What is Iboga?
What is Iboga? Tabernanthe iboga is a small, evergreen, shrub growing wild in Democratic Republic of Congo, Gabon and Cameroon. It grows in well-drained soil, partially shaded by larger canopy trees. It has deep green narrow leaves, small clusters of tiny white-to-yellow flowers. Iboga fruit are olive-sized and yellow-to-orange. Iboga is known best for its alkaloid-laden root bark. These alkaloids, scraped and powdered, are also called ‘iboga.’
History Of Uses
West African cultures, especially the Bwiti sects of Gabon and Cameroon, use iboga to initiate their young people. Iboga is also used as an aid for spiritual discovery and as a stimulant. Iboga consumption and the Bwiti religion has increased over the last 50 years, as a force against the encroachment of Islam and Christianity.
Iboga’s story in the West begins with Howard Lotsof, ibogaine pioneer. In 1962, he discovered that iboga, or more specifically, ibogaine hcl, could eliminate withdrawal symptoms for opiate addicted people.
Chemistry Involved With Iboga
Indole alkaloids make up approximately 6% of the scrapings of the root bark. Ibogaine, ibogamine, ibogaline and tabernanthine are four key alkaloids present, with most of the pharmacological knowledge about ibogaine. Also found in iboga are coronaridine, voacangine, isovoacangine, and conophararyngine, which have unknown qualities.
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What Is Iboga? Gift of the Forest of Gabon
What is iboga? Iboga has been used for certainly hundreds but probably many thousands of years. It is a powerful, activating plant “teacher” and spirit. Its origins lie with the forest people—”pygmies”—of central west Africa, and it is in popular use today in Gabon and parts of Cameroon. It is the key sacrament of the Bwiti spiritual system, with more than 300,000 practitioners.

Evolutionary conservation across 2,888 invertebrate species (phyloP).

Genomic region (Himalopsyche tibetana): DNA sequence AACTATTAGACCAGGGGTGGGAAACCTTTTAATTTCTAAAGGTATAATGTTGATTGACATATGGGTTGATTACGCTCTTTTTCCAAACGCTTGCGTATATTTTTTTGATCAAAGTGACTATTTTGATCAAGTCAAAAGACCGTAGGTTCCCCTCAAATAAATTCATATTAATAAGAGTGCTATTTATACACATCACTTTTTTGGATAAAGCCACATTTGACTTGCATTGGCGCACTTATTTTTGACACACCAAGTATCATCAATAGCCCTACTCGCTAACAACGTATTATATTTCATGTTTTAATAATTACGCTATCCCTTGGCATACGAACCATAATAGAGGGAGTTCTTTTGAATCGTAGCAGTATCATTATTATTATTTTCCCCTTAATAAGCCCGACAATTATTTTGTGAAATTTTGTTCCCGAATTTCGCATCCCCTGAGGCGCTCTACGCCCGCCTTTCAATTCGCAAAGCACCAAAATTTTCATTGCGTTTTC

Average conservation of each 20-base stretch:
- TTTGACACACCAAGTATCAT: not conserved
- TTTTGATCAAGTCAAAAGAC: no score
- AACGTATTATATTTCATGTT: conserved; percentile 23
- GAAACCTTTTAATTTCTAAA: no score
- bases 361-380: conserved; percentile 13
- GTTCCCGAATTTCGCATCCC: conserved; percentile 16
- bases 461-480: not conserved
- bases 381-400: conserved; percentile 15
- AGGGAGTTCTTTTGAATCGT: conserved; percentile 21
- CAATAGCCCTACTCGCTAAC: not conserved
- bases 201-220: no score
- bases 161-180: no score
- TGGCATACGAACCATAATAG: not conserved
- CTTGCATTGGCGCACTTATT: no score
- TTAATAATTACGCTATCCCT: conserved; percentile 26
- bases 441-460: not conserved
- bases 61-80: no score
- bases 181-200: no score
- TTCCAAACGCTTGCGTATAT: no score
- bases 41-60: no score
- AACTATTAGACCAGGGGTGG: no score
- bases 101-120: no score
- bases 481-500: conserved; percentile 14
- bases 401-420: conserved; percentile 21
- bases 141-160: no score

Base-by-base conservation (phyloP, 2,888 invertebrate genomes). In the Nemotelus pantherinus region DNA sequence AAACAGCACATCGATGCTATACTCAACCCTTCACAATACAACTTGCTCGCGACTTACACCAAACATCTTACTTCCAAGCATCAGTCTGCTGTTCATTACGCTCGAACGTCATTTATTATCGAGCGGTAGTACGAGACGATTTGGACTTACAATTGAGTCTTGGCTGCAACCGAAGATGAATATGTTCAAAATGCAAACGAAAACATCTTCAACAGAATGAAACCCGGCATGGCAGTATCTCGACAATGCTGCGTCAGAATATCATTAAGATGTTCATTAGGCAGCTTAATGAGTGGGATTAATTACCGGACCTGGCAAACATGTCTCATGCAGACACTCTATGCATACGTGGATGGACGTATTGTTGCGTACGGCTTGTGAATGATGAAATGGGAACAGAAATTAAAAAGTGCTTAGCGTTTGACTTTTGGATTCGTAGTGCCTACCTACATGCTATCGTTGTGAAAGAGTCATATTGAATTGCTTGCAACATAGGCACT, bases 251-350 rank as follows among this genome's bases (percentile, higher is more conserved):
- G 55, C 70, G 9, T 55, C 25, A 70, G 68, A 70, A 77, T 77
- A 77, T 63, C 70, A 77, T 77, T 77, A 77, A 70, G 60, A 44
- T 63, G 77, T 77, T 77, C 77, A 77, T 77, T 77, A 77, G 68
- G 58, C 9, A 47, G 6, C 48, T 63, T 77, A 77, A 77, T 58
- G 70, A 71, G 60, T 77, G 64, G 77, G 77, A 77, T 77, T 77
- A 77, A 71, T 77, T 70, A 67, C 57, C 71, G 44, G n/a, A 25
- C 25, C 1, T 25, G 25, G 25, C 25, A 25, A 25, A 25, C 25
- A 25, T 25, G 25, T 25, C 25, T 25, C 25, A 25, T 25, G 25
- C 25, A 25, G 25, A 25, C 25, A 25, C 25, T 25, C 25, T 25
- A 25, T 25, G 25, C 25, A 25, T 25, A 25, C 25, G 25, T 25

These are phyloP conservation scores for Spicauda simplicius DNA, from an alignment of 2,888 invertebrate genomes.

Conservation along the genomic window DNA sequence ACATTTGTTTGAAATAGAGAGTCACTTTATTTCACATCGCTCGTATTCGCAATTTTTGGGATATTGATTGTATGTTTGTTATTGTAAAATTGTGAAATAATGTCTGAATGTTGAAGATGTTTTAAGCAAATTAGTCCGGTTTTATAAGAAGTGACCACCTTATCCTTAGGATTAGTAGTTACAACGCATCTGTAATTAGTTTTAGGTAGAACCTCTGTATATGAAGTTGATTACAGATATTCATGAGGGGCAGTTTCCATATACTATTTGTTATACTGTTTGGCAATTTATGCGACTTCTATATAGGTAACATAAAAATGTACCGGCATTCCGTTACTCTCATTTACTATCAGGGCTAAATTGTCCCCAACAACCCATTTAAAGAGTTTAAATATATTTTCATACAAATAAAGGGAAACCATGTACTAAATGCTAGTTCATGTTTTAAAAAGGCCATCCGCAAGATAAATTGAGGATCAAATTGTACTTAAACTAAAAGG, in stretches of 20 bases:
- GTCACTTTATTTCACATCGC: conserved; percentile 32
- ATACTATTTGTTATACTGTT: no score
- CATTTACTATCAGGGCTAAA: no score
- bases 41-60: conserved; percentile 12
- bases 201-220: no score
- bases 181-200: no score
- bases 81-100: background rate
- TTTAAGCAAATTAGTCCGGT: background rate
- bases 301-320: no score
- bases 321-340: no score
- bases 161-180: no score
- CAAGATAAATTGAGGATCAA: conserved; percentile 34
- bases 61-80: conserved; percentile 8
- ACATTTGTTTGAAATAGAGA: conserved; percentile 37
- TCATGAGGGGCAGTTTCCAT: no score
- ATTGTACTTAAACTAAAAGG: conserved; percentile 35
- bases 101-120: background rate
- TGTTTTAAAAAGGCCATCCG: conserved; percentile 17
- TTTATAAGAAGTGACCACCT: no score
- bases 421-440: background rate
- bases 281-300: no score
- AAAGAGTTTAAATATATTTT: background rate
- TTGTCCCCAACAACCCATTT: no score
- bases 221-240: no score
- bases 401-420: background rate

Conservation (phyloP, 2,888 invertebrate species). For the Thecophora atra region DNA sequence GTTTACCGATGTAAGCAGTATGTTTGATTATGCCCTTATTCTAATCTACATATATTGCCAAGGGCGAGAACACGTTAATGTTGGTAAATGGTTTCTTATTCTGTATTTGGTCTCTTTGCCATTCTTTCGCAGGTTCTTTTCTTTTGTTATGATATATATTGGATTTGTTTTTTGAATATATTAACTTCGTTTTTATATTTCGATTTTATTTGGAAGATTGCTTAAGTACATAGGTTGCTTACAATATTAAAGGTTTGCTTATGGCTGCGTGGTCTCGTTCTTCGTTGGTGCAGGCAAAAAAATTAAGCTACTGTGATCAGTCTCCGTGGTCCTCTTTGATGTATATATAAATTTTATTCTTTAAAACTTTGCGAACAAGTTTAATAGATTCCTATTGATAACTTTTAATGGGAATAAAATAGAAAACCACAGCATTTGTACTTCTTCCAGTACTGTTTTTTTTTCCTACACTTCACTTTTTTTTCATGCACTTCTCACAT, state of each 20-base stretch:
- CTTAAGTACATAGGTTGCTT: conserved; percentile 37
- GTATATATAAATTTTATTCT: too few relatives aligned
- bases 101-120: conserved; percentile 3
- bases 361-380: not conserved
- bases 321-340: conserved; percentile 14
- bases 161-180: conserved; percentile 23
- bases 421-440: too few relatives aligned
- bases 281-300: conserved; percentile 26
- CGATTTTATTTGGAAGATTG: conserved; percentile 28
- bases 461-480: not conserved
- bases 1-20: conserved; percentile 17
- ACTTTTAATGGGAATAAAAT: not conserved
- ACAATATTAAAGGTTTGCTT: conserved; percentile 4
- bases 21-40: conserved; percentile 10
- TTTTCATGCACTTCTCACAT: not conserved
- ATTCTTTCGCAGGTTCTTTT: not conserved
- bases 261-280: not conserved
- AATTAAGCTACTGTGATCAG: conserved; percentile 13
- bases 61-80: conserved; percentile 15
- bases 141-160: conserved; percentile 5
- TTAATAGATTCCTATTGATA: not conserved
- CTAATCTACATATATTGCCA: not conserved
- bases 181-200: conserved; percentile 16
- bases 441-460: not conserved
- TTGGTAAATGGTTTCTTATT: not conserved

What is iboga? Iboga is the Bwiti initiation tool, with a surrounding technology to contain and exalt the rite of passage. Iboga comes from the scraping of the second layer of root bark of the shrub-like tree, usually pounded into a fine powder for consumption. Ibogaine is a processed isolate of the single indole alkaloid. It is capsulated and is much easier to consume than iboga.
Bwiti is the reason Gabon has been called “The Tibet of Africa,” and iboga is at the center of Bwiti spirituality. What is iboga? It is both a sacrament and a traditional staple of initiates, or “ngangas”. Taken in small doses, iboga stimulates the central nervous system and heightens the senses. In larger doses, it will temporarily provide the initiate with deep visionary journeys, the processing of which can lead to long-term psychological recovery as well as beneficial life changes. The dramatic “peak” experience is what provides the participant with their “Bwiti,” during ceremonies lasting many days.
Iboga and Ibogaine Outside Africa
Some estimate as many as 20,000 non-Africans have experienced ibogaine. Interest in the process is ever-growing, propelled by plant medicine fans and spiritual practitioners with interest in shamanism. Also interested in ibogaine are those tracing the influence of African traditions throughout the Americas.